Heather spoke to Gov Kandola for an episode of the Venari Podcast
Can you imagine zero-emission public transport in your area by 2030? For many people, this might sound unrealistic – but not if you’re one of the 10 million residents of Los Angeles County. The Los Angeles County Metropolitan Transportation Authority – or Metro, for short – has pledged to make their vehicles zero-emission by the beginning of the next decade. This may seem like quite a task, not least in a city as beholden to the automobile as L.A. – but it’s one that Heather Repenning, Executive Officer for Metro, has positively embraced. Gov Kandola, who leads our Transport & Logistics practice, caught up with Heather for an episode the Venari Podcast’s Sustainability in Transport & Logistics series. Heather has been busy working on a number of initiatives helping to make L.A. a greener place – but what are these?
Funding voters’ desire for greener transport
Metro certainly has the personnel (11,000 employees) and budget ($9 billion, plus a further capital programme) to make a big difference – and it’s something that County residents actively want to see. 50% of carbon emissions in California come from the transportation sector, but, as Heather explains, there are already steps in place to make the state’s transport greener. In November 2016, locals ‘voted at over 70% to approve a measure that created a half-cent sales tax that goes to funding L.A. Metro,’ Heather explains. ‘And that sales tax does not have a sunset.’
This extra funding has gone towards ambitious projects such as shifting the city’s fleet of some 2,200 buses to zero-emission vehicles. Buses are currently fuelled with renewable natural gas, though Heather notes that they are in the process of transitioning towards battery electric vehicles – ‘a very large undertaking’ not without, in her own words, ‘growing pains’. Nonetheless, Heather is quick to point out just how exciting the initiative is – as is Metro’s ongoing rollout of 2,000 electric vehicle charging points, which they aim to have accessible in public-access park-and-ride lots by 2030. Furthermore, the organisation is ‘trying to triple our onsite renewable energy generation, also by 2030,’ as well as reducing its water consumption – a problem that has long been associated with the city. Metro’s green planning comes from the top down; in 2022, in a move that Heather describes as the ‘first of its kind’, their board passed a policy formally acknowledging ‘the relationship between public transit infrastructure and the urban canopy, which we feel is very important especially as we experience some of the extreme heat that’s part of climate change.’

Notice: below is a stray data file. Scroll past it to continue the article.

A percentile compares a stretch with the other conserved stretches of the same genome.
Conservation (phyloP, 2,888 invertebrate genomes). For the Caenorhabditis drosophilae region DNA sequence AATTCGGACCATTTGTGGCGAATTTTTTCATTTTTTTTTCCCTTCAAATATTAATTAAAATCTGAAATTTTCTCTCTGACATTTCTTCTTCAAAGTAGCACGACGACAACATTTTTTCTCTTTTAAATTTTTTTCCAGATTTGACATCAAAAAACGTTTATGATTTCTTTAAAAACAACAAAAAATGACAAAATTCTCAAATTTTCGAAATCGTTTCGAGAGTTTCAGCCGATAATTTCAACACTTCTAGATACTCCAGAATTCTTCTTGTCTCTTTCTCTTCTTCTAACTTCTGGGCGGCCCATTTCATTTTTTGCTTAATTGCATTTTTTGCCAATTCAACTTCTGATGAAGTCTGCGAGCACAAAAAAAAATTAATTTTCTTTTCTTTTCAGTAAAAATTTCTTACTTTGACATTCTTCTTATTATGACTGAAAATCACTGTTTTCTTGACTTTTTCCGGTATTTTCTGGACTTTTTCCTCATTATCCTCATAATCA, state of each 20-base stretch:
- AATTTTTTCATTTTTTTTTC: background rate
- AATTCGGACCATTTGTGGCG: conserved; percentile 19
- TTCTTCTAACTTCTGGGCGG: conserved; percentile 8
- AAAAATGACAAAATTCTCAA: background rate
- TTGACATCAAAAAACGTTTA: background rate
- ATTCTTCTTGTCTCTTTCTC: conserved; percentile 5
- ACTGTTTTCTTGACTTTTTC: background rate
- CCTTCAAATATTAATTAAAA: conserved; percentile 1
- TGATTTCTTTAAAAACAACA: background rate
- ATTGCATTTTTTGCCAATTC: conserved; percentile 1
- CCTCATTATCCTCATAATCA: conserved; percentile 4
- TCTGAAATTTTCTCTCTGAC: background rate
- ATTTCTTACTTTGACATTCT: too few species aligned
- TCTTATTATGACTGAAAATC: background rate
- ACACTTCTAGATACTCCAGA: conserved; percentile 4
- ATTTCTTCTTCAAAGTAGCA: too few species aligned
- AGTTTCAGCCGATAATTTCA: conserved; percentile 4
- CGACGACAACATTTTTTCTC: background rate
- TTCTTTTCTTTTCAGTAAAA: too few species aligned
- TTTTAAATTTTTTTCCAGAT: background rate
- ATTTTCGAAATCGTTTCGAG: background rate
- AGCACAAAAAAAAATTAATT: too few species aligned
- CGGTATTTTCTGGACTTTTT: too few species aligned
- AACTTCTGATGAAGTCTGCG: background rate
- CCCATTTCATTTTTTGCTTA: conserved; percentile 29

Exciting work – if challenging
So, there’s ‘a lot going on’ at work for Heather – though these initiatives, while exciting, are not without their obstacles. ‘Because we serve such a large area, we’re experiencing challenges with some of the battery technology. I think we’re kind of guinea pigs,’ she notes wryly. Still, while the board’s ‘aggressive’ pursuit of the 2030 goal is aimed at driving the market to provide the necessary vehicles in time, Metro’s ground and operations staff still have to provide an excellent service – and are working tirelessly to keep this going over the million bus and rail journeys taken every day across its network.
Regulation central to Metro’s efforts
Heather also notes the importance of the organisation’s government relations team, which works closely with regulatory bodies in Washington, D.C. and Sacramento. ‘In the U.S., the last few years have been an incredible time for public infrastructure funding,’ she says, citing the Bipartisan Infrastructure Law and the Inflation Reduction Act as examples. Metro have been keen to ensure that funding initiatives will benefit them – not only for the benefit of the local economy and jobs market, but ‘also in terms of climate change, and the environment.’
The sustainability sector has exploded in recent years, and it can be difficult to find talent with the necessary skills to fill in gaps in an ever-changing field. Heather recalls how there was a lot of talk about ‘”greening” things’, as well as attention around water and waste, when she first started in the industry; while this still forms a large part of traditional sustainability, particularly within organisations, attention on climate change and carbon emissions is a newer area with plenty of work for the right candidates. She mentions a conversation she had with John Kerry, in which they compared the scale of transition needed to how global economies radically shifted during the Industrial Revolution; in other words, a ‘massive’ undertaking, but one that can provide plenty of economic and professional opportunities. Heather wants schools and universities to rise to the challenge – not least for what concerns another new field, climate resilience. ‘That isn’t so much about climate action as about adaptation, and recognising that some of the impacts of climate change are already happening [...] That is a field that I think is very nascent. It’s going to need a lot of really good people’.
Looking to the Olympics
In the near future, L.A. Metro will be focusing on the 2028 Olympics alongside their existing projects. The city’s hosting was pitched as a ‘no-build’ initiative, as Heather explains. With so much existing infrastructure and stadia already in place, ‘we have the opportunity to focus on how we improve the experience of people travelling to and from venues and making sure that residents here in L.A. can get around’. The city is famously dependent on cars, but Heather believes that the Olympic Games will be a catalyst for transitioning away from automobiles. ‘It’s going to be a really exciting few years in the mobility space in L.A.’